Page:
by Peter Funt
Cagle Cartoons Columnist
Donald Trump is trying to win the election with every court challenge and tweet he can muster, but he doesn’t really care how many votes he and Joe Biden wind up getting. That’s because the election Trump is determined to win is in November 2024.
Although Trump and his cable-news enablers mock the polls, Trump has known for some time he wasn’t going to win this year. That was clear months ago as he mounted a crusade against voting by mail – his first salvo in discrediting Biden’s eventual victory.
“Mail-In Ballots will lead to massive electoral fraud and a rigged 2020 Election,” Trump tweeted on July 2. Why would he do that four months before the election if he actually expected to win? And the brouhaha about alleged vote-counting irregularities in Philadelphia, Detroit and other Democratic strongholds is only designed to further enrage Trump’s base when Biden is officially certified as the 46th president.
Trump’s goals: (a) convince those who voted for him that the system is rigged and they were cheated, (b) promote conspiracy theories to undermine Biden’s presidency, (c) energize cable-TV and talk-radio hosts who will promote Trump and his brand for the next four years, and (d) raise money, starting with urgent appeals to fund bogus legal challenges.
Trump is sending multiple emails per day to supporters, such as this on Nov. 10: “We cannot let the Left go unchecked any longer. There are too many irregularities and room for potential DECEPTION to give up now. We need to FIGHT BACK, but we can’t do it without your help.”
According to Axios and other news outlets, Trump is expected to hold campaign-style rallies in the coming weeks. If he does, his 2024 re-re-election bid will have begun.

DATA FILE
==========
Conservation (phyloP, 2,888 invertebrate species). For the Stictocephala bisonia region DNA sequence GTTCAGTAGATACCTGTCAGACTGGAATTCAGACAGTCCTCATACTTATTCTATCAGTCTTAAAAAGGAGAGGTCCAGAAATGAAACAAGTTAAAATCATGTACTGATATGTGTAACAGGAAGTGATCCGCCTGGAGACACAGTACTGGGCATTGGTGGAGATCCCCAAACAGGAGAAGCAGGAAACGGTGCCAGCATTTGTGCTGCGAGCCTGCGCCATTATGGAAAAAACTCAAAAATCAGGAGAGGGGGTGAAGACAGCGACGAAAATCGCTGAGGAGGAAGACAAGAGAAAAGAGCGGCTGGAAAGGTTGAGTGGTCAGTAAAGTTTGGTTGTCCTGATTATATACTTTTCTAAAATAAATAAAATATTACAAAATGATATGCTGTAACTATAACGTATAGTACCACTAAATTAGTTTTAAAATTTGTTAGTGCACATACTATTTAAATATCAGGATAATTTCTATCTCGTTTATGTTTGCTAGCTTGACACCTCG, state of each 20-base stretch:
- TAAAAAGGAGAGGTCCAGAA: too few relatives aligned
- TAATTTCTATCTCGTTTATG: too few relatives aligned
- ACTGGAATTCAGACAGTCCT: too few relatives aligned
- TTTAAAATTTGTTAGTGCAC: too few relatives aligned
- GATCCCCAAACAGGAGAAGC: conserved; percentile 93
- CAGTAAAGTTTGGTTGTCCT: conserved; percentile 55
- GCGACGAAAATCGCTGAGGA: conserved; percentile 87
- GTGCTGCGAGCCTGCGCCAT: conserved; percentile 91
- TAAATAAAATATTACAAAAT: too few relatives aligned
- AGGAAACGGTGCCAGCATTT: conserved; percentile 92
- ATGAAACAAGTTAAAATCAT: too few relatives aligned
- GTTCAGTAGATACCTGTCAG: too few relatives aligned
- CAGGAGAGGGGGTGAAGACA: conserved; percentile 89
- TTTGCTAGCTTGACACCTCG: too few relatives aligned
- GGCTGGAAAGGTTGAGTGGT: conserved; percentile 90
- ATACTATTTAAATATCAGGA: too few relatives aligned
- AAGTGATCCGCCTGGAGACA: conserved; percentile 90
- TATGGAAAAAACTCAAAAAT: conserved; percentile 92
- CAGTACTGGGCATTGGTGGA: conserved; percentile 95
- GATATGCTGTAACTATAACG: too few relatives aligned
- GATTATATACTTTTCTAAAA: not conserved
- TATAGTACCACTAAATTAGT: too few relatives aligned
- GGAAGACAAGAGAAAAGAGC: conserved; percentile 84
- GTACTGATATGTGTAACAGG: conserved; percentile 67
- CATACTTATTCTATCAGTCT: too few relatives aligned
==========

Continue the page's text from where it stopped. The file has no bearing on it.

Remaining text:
In his acceptance speech in 2016, Trump said, “Ours was not a campaign but rather an incredible and great movement.” In a twisted way, that’s not unlike the approach Bernie Sanders took when he lost the nomination to Hillary Clinton. Sanders spent the next four years building a powerful grassroots movement among progressives who believed they had been cheated by Clinton’s forces. They were encouraged by talk shows like “The Young Turks,” and by the time campaigning began again in 2019 Sanders had what many believed to be the best shot at securing the nomination.
Trump just got over 71 million votes – a number that no amount of recounting will change – creating a powerful base for 2024. Many Trump voters are angry. Everything he’s doing now is designed to reinforce that anger so that it survives as a “movement.”
Even as he emailed that the race with Biden wasn’t over, Trump formed what’s known as a leadership political action committee. Such PACs can accept up to $5,000 per year from each donor. While the money can’t be used to directly fund a campaign in 2024, it will be available for travel and other expenses as Trump charts his course to retake the White House.
In 2024 Trump will turn the same age as Biden will be when he takes the oath of office: 78. Many have speculated that Biden will step down after one term at age 82, presumably making possible a run by Kamala Harris to replace him. I imagine that’s a fight Trump would relish.
That said, American politics are increasingly tough to predict. Four years is a long time. The nation faces so many problems right now that even thinking about scenarios four years out is folly.
But those watching Trump’s current post-election circus act should understand what’s up. The man isn’t trying to stay in office, he’s looking for a way to get back. As he said upon winning in 2016: “While the campaign is over, our work on this movement is now really just beginning.”
That’s how Sean Hannity, Laura Ingraham and others at their network will cast it. To them, Trump will always be crazy like a Fox.
A list of Peter Funt’s upcoming live appearances is available at www.CandidCamera.com. Peter Funt is a writer and speaker. His book, “Cautiously Optimistic,” is available at Amazon.com and CandidCamera.com. Copyright 2020 Peter Funt. Columns distributed exclusively by Cagle Cartoons, Inc., newspaper syndicate.